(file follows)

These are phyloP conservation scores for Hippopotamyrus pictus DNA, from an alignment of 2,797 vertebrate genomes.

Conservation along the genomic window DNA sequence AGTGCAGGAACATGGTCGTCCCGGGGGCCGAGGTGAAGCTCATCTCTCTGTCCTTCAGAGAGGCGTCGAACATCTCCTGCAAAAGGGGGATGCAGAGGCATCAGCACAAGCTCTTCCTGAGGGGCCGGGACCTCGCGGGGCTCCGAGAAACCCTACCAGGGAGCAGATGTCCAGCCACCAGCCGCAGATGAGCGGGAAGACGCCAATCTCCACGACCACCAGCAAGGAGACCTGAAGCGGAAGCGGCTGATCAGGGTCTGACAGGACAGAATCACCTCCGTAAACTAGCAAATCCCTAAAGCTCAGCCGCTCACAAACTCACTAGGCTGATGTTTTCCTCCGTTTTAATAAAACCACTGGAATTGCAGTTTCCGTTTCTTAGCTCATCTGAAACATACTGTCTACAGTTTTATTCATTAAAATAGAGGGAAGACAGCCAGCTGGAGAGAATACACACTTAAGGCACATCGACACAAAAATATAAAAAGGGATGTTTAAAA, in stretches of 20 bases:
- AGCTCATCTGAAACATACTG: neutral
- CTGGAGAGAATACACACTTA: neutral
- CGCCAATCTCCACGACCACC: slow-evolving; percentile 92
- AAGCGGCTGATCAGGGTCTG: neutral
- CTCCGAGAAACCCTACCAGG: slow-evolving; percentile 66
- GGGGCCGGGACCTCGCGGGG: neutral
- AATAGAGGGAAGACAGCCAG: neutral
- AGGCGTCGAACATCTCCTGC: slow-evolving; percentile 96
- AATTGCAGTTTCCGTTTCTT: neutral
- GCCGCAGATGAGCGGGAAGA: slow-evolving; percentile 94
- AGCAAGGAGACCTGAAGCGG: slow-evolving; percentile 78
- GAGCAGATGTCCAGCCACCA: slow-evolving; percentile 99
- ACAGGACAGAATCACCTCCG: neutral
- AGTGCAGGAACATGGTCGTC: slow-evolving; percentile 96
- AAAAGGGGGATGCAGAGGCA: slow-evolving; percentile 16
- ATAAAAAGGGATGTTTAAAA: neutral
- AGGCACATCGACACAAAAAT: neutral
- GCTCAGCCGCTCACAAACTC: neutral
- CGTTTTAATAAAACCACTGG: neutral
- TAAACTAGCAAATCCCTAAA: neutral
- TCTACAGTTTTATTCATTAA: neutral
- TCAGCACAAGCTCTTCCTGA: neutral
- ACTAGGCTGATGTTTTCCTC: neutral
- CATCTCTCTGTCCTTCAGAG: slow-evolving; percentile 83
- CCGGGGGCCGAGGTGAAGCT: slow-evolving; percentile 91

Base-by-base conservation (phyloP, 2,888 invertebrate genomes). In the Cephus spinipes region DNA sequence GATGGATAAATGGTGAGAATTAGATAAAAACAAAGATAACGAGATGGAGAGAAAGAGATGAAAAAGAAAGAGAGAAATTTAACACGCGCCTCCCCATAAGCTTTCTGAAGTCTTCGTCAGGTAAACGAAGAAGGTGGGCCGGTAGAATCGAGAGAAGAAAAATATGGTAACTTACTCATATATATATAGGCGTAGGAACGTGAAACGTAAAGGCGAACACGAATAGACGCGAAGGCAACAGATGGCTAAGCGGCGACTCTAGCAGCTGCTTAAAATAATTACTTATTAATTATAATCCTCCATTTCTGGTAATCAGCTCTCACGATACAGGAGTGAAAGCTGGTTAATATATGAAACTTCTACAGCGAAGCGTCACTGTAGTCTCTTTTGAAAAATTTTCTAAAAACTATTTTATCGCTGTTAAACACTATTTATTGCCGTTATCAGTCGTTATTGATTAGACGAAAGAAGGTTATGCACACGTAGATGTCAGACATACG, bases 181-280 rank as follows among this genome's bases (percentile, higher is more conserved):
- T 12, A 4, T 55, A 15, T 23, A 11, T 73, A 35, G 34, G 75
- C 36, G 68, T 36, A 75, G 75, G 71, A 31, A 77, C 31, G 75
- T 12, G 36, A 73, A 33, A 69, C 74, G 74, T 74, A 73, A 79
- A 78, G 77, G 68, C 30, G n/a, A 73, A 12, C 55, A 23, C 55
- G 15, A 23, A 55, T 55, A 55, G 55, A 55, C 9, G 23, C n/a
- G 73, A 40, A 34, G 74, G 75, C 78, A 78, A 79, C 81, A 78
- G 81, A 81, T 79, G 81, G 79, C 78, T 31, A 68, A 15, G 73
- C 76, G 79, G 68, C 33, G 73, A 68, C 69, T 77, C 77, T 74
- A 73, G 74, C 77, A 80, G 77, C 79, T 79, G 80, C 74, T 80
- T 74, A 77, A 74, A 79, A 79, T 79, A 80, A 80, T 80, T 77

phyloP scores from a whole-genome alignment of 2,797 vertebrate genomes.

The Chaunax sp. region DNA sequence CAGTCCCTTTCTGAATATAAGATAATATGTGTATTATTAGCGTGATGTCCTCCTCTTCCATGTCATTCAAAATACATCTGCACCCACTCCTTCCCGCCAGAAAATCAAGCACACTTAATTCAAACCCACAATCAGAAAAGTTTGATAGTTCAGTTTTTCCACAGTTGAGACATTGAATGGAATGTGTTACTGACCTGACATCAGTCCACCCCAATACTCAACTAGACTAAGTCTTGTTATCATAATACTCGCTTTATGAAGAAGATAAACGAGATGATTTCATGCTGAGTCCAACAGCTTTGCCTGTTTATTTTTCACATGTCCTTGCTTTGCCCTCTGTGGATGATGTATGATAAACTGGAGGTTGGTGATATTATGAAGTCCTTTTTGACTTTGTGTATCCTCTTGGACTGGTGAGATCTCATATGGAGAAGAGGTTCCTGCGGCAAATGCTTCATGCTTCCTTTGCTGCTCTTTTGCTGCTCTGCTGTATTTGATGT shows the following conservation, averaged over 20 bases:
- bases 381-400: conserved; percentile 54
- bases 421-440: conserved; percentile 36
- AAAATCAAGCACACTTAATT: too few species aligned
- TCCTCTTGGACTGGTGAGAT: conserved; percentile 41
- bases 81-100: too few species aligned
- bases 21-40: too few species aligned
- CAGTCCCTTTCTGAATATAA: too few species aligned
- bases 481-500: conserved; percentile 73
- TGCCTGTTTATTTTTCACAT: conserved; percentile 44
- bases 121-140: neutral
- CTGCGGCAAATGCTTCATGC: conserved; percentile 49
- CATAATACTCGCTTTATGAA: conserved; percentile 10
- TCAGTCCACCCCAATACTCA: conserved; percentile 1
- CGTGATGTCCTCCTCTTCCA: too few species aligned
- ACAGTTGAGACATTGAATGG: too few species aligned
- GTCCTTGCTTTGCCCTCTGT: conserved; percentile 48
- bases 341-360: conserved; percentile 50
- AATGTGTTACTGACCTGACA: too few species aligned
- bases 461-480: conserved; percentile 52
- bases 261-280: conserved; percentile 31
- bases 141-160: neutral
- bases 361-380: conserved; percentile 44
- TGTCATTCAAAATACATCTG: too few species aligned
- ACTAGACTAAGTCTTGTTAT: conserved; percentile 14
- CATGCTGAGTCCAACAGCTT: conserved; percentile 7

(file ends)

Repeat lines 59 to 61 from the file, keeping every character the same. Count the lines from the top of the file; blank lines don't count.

- bases 461-480: conserved; percentile 52
- bases 261-280: conserved; percentile 31
- bases 141-160: neutral